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C Programming Dynamic Memory Allocation

The exact size of array is unknown untill the compile time,i.e., time when a compier compiles code written in a
programming language into a executable form. The size of array you have declared initially can be sometimes
insufficient and sometimes more than required. Dynamic memory allocation allows a program to obtain more
memory space, while running or to release space when no space is required.
Although, C language inherently does not has any technique to a llocated memory dynamically, there are 4
library functions under "stdlib.h" for dynamic memory allocation.

Function

Use of Function

malloc()

Allocates requested size of bytes and returns a pointer first byte of allocated
space

calloc()

Allocates space for an array elements, initializes to zero and then returns a
pointer to memory

free()

dellocate the previously allocated space

realloc()

Change the size of previously allocated space

malloc()
The name malloc stands for "memory allocation". The function malloc() reserves a block of memory of
specified size and return a pointer of type void which can be casted into pointer of any form.

Syntax of malloc()
ptr=(cast-type*)malloc(byte-size)

Here, ptr is pointer of cast-type. The malloc() function returns a pointer to an area of memory with size of
byte size. If the space is insufficient, allocation fails and returns NULL pointer.
ptr=(int*)malloc(100*sizeof(int));

This statement will allocate either 200 or 400 according to size of int 2 or 4 bytes respectively and the pointer
points to the address of first byte of memory.

calloc()
The name calloc stands for "contiguous allocation". The only difference between malloc() and calloc() is that,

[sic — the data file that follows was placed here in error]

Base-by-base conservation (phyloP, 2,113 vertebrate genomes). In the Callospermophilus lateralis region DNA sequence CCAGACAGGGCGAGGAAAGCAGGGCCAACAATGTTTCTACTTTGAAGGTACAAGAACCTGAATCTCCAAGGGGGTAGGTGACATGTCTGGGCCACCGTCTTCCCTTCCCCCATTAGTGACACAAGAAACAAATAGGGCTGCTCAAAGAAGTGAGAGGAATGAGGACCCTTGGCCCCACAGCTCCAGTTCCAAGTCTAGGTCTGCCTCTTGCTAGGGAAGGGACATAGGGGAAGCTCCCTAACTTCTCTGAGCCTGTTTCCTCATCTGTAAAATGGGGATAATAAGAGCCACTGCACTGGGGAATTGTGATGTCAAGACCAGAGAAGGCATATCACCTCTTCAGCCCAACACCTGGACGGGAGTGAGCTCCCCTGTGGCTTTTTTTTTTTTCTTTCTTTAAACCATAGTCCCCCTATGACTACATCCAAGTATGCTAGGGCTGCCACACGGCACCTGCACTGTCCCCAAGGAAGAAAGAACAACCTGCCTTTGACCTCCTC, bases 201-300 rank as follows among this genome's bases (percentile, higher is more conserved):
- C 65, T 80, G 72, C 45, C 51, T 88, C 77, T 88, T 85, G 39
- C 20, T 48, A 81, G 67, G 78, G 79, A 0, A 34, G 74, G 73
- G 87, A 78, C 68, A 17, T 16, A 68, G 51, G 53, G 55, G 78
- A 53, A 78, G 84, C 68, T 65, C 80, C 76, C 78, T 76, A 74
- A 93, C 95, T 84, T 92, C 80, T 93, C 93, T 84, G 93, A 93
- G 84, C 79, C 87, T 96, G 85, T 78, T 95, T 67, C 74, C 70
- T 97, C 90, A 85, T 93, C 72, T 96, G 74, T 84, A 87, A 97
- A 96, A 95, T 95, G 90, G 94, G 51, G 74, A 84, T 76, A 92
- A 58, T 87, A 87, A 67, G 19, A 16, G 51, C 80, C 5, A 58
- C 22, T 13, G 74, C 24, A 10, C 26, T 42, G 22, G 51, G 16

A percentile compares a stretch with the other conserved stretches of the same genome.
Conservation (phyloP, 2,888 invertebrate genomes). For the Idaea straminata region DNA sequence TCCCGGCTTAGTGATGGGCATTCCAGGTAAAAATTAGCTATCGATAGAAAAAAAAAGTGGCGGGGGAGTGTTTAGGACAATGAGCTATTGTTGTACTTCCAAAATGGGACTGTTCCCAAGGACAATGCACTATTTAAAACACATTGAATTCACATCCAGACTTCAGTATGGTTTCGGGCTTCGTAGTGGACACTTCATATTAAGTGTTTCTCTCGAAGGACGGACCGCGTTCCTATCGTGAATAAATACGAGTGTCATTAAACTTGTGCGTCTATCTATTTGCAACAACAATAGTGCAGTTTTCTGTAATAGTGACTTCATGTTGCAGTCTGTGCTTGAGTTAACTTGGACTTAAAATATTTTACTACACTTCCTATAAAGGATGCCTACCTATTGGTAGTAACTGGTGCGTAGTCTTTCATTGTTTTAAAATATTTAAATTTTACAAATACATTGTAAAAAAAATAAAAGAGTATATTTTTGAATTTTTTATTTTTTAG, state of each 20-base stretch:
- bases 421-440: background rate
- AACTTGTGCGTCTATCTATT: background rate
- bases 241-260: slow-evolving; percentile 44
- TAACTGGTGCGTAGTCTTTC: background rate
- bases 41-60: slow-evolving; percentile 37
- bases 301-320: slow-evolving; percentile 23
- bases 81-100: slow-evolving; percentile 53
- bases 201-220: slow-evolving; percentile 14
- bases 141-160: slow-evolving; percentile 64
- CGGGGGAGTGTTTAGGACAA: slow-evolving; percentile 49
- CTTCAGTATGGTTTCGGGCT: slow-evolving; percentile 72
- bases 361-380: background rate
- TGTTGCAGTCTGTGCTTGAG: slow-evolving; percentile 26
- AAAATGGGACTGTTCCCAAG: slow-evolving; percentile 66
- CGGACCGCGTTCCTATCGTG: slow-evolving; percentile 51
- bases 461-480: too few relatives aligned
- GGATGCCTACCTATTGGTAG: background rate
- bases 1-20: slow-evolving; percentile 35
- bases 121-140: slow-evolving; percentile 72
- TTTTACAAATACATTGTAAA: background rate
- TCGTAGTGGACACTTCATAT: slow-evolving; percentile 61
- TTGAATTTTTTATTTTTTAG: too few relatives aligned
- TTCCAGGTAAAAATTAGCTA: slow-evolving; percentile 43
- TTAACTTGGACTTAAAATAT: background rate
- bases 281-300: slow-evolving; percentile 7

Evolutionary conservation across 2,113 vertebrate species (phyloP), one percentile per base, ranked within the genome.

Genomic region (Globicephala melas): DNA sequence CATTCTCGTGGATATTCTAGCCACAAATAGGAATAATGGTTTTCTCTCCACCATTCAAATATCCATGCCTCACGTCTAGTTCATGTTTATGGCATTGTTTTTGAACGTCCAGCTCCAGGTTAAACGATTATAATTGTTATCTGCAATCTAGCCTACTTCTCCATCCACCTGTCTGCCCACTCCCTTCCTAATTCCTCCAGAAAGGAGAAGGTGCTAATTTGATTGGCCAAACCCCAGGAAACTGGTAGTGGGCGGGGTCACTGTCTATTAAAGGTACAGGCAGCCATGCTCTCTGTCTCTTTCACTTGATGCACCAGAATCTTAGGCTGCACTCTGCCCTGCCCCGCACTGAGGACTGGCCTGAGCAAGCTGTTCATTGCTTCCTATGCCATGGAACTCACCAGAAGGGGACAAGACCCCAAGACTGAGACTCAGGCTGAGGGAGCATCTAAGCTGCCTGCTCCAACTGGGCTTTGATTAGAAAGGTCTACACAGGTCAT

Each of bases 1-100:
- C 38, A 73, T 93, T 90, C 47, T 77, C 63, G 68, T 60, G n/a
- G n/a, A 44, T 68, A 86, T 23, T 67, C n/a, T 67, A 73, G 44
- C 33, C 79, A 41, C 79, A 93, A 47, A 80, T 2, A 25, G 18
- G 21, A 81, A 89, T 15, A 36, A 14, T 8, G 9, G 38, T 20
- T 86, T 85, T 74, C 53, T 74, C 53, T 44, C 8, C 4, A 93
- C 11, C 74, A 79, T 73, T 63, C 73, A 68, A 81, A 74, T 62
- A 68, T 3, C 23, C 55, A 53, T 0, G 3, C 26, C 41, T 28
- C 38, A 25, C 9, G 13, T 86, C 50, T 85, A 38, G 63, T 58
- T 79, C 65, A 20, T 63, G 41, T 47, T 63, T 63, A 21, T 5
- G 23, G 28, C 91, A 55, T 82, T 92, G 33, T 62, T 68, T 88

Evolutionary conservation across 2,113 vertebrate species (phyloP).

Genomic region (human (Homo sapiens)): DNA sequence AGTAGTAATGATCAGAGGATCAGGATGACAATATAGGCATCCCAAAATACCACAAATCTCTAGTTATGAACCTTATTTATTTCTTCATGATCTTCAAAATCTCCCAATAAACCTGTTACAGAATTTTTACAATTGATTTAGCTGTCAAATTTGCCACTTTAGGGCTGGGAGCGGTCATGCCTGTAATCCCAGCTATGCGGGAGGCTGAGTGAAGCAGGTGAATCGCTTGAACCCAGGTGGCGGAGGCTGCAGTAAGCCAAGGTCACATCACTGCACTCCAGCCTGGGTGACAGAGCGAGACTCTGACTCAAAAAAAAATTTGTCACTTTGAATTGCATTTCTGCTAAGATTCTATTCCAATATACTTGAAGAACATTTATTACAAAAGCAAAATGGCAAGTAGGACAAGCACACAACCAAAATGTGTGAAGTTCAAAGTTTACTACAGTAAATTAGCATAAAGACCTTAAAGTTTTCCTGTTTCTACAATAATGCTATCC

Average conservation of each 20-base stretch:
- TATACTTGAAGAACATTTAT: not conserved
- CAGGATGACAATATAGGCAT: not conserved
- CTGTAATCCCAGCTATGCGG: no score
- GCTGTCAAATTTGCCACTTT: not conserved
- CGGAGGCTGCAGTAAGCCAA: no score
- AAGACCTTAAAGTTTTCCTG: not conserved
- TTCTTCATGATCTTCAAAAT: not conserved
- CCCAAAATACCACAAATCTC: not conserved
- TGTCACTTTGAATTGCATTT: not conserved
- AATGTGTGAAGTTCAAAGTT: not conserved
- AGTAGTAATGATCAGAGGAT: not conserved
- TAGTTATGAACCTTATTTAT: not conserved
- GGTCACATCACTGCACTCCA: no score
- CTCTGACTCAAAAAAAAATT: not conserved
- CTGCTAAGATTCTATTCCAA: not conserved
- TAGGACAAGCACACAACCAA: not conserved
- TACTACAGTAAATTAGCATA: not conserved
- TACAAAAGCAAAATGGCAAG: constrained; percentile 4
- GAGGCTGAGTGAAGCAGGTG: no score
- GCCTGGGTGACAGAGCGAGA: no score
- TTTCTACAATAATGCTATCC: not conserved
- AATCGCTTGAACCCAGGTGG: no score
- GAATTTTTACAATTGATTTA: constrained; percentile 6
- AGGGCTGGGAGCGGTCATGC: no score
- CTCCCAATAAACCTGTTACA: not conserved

malloc() allocates single block of memory whereas calloc() allocates multiple blocks of memory each of same
size and sets all bytes to zero.

Syntax of calloc()
ptr=(cast-type*)calloc(n,element-size);

This statement will allocate contiguous space in memory for an ar ray of n elements. For example:

ptr=(float*)calloc(25,sizeof(float));

This statement allocates contiguous space in memory for an array of 25 elements each of size of float, i.e, 4
bytes.

free()
Dynamically allocated memory with either calloc() or malloc() does not get return on its own. The programmer
must use free() explicitly to release space.

syntax of free()
free(ptr);

This statement cause the space in memory pointer by ptr to be deallocated.

Examples of calloc() and malloc()


Write a C program to find sum of n elements entered by user. To perform this program, allocate memory
dynamically using malloc() function.
#include <stdio.h>
#include <stdlib.h>
int main(){
int n,i,*ptr,sum=0;
printf("Enter number of elements: ");
scanf("%d",&n);
ptr=(int*)malloc(n*sizeof(int)); //memory allocated using malloc
if(ptr==NULL)
{
printf("Error! memory not allocated.");
exit(0);
}
printf("Enter elements of array: ");
for(i=0;i<n;++i)
{
scanf("%d",ptr+i);
sum+=*(ptr+i);
}
printf("Sum=%d",sum);
free(ptr);
return 0;
}

Write a C program to find sum of n elements entered by user. To perform this program, allocate memory
dynamically using calloc() function.
#include <stdio.h>
#include <stdlib.h>
int main(){
int n,i,*ptr,sum=0;
printf("Enter number of elements: ");
scanf("%d",&n);
ptr=(int*)calloc(n,sizeof(int));
if(ptr==NULL)
{
printf("Error! memory not allocated.");
exit(0);
}

printf("Enter elements of array: ");


for(i=0;i<n;++i)
{
scanf("%d",ptr+i);
sum+=*(ptr+i);
}
printf("Sum=%d",sum);
free(ptr);
return 0;
}

realloc()
If the previously allocated memory is insufficient or more than sufficient. Then, you can change memory size
previously allocated using realloc().

Syntax of realloc()
ptr=realloc(ptr,newsize);

Here, ptr is reallocated with size of newsize.


#include <stdio.h>
#include <stdlib.h>
int main(){
int *ptr,i,n1,n2;
printf("Enter size of array: ");
scanf("%d",&n1);
ptr=(int*)malloc(n1*sizeof(int));
printf("Address of previously allocated memory: ");
for(i=0;i<n1;++i)
printf("%u\t",ptr+i);
printf("\nEnter new size of array: ");
scanf("%d",&n2);
ptr=realloc(ptr,n2);
for(i=0;i<n2;++i)
printf("%u\t",ptr+i);
return 0;
}